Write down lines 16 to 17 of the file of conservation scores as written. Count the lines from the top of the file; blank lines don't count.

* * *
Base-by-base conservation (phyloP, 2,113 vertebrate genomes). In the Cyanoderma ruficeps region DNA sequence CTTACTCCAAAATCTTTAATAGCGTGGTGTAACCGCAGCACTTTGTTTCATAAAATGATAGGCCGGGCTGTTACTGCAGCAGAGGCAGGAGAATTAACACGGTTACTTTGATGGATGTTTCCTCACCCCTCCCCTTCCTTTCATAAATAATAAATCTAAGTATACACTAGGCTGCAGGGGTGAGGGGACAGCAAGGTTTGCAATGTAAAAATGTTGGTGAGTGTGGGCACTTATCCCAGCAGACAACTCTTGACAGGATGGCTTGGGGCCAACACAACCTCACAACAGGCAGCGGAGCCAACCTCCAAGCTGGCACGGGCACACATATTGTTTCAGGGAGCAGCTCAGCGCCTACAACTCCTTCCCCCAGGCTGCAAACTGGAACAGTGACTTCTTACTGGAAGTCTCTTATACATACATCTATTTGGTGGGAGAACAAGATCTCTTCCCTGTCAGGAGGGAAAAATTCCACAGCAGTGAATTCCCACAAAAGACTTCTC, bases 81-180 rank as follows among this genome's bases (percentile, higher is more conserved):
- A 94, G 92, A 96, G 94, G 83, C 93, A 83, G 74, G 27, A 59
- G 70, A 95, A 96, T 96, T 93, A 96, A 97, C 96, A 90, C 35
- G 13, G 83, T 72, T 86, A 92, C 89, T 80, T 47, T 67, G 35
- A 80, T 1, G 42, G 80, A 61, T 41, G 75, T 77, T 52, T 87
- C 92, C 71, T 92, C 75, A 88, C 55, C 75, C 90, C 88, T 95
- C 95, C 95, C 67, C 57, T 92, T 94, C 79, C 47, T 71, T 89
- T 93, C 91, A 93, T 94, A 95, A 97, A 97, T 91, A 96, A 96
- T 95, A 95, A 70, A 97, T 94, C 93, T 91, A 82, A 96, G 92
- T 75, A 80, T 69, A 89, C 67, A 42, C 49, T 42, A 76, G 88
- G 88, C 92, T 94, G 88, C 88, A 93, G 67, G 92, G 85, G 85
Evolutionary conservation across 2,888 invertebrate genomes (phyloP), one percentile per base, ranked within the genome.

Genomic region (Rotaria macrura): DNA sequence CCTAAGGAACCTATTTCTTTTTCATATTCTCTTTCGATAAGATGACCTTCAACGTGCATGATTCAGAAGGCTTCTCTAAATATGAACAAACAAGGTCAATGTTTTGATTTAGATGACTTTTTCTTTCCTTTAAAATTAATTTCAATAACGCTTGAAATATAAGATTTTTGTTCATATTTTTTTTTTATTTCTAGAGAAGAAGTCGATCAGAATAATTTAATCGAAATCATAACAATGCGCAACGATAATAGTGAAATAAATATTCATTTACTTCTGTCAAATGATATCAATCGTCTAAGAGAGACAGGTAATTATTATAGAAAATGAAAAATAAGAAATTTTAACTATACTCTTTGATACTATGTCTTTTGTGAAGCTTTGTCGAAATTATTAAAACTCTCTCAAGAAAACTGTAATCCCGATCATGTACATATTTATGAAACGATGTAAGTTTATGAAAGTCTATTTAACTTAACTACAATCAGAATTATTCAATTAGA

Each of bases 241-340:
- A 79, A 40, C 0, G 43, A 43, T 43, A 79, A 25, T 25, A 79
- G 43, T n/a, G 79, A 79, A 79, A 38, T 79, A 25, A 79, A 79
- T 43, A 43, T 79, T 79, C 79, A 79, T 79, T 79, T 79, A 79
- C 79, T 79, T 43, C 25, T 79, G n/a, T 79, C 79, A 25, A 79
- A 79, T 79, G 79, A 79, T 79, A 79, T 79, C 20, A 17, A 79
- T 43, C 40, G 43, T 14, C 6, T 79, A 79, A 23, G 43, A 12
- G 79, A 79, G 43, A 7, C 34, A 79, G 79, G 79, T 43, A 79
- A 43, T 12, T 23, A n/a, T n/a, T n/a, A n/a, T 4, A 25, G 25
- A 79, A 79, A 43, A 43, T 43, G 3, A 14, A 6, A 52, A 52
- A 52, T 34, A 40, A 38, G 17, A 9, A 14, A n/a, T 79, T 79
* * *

- G 43, T n/a, G 79, A 79, A 79, A 38, T 79, A 25, A 79, A 79
- T 43, A 43, T 79, T 79, C 79, A 79, T 79, T 79, T 79, A 79